Well, yeah, but I'm fearful that that's an exclusive thing, like either you can have consistently good quality content or a massive user base, but not both. Reddit's problem was that it's so big that it's in eternal september, where there's so many new users that they overwhelm the existing culture before getting assimilated.
And yeah, if Snapzu sticks around and grows the culture will eventually form its own inside jokes - honestly I think that's part of the fun of having a community. Reddit totally went too far with it, though, once people saw there was acres of karma to be had parroting the same used-to-be-funny bs back at each other.
Thanks for the wiki article, I hadn't heard of that before.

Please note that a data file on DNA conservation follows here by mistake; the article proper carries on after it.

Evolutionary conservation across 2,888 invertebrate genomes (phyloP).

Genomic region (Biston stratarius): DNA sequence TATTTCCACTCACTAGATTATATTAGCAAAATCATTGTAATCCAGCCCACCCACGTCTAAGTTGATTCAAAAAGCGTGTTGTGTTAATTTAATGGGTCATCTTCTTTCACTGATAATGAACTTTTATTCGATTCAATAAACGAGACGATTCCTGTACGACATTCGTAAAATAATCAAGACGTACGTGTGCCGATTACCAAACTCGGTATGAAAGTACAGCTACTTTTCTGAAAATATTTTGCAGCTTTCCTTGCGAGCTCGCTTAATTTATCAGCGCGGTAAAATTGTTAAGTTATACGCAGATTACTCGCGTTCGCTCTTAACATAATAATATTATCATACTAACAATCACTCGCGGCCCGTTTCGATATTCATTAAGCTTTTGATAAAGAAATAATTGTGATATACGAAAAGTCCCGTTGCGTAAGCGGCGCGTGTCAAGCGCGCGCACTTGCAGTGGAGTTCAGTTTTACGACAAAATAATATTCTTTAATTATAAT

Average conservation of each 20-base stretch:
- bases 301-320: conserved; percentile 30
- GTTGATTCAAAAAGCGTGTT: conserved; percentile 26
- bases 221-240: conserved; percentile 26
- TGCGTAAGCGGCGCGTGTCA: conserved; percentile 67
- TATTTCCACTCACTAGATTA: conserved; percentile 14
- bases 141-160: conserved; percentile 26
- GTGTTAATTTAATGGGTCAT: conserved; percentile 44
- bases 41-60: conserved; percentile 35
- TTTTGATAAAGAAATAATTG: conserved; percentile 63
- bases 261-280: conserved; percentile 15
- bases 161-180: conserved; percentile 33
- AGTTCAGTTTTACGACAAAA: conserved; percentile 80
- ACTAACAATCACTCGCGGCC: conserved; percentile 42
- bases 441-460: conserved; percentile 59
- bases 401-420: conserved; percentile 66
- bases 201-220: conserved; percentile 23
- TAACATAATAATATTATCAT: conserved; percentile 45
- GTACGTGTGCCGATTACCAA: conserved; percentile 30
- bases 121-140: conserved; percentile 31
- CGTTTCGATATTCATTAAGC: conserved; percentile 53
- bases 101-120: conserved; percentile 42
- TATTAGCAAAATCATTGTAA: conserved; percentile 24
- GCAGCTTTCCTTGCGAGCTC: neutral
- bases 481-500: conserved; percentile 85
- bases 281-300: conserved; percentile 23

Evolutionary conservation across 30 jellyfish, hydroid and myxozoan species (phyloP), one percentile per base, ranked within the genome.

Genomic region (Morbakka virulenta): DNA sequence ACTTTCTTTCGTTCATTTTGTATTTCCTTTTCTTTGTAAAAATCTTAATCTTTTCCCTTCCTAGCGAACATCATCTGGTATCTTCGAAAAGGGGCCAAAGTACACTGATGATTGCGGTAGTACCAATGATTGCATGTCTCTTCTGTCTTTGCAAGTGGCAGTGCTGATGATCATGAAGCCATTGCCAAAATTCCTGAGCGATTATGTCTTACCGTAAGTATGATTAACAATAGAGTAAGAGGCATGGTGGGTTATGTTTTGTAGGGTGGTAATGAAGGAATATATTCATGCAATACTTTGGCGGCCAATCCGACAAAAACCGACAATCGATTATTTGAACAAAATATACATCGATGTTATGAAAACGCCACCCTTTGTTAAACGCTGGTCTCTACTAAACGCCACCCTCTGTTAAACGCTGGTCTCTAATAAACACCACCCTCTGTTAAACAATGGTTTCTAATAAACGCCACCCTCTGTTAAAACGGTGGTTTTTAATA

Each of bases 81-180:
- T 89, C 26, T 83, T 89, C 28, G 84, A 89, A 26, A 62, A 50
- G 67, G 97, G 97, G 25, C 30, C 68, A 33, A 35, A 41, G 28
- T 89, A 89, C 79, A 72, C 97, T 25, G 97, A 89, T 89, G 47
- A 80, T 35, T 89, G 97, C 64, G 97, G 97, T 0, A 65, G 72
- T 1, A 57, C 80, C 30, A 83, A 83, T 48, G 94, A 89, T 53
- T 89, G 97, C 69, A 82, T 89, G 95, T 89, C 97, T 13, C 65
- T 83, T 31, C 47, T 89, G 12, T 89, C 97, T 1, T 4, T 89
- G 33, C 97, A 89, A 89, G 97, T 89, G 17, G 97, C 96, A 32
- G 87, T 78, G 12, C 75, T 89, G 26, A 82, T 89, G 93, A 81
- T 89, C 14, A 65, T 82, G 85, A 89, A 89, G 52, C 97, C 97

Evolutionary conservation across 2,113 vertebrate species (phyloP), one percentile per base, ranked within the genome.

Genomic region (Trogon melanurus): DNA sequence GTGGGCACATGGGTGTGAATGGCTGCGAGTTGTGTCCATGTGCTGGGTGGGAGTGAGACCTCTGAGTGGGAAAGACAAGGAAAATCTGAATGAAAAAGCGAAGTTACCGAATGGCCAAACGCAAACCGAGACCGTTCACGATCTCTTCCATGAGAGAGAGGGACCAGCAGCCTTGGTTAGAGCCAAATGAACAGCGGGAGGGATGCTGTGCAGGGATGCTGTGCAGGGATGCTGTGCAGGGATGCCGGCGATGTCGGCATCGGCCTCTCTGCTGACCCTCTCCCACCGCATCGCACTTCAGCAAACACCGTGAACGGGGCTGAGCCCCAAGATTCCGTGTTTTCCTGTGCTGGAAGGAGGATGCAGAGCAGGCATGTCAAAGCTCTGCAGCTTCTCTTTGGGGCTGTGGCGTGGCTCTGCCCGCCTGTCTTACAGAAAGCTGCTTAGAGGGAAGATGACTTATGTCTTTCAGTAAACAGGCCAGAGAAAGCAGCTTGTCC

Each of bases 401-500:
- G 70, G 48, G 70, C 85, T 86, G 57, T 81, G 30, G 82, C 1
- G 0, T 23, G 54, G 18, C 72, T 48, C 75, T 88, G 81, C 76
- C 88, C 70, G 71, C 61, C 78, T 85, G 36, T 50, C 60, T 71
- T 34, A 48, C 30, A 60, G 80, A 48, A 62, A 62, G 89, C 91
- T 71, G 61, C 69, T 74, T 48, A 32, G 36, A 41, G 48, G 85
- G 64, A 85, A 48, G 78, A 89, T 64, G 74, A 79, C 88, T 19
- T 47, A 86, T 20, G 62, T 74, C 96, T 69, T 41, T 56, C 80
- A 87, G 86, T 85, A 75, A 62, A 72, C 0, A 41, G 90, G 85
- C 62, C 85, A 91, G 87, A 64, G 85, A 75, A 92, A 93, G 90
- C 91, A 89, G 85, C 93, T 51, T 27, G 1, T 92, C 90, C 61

Yeah I agree. I'm hoping that, in its interactions and general user feeling, snapzu ends up becoming more like a forum than.. well, reddit. I like the reddit style of letting the community decide what gets promoted or demoted, but I also like the more close-knit, forum-like environment. In my experience, people tend to put more thought into their posts when it's in a forum context. And if it's a small forum -- kind of like how the smaller subreddits ended up becoming -- users actually get to know each other and recognize each other. Which is also a very nice thing.
I know reddit technically is a kind of forum but I can't for the life of me find words to make my meaning clearer.
I'm also curious to see how the gamified karma system on snapzu works out. I don't know if it will just be a fun thing to encourage thoughtful discussion, or if it'll become this.. major contest, like reddit. Even though reddit's karma was totally meaningless. I don't know if snapzu's karma will end up encouraging or discouraging thoughtless doing-it-for-the-upvotes comments.
Should be interesting.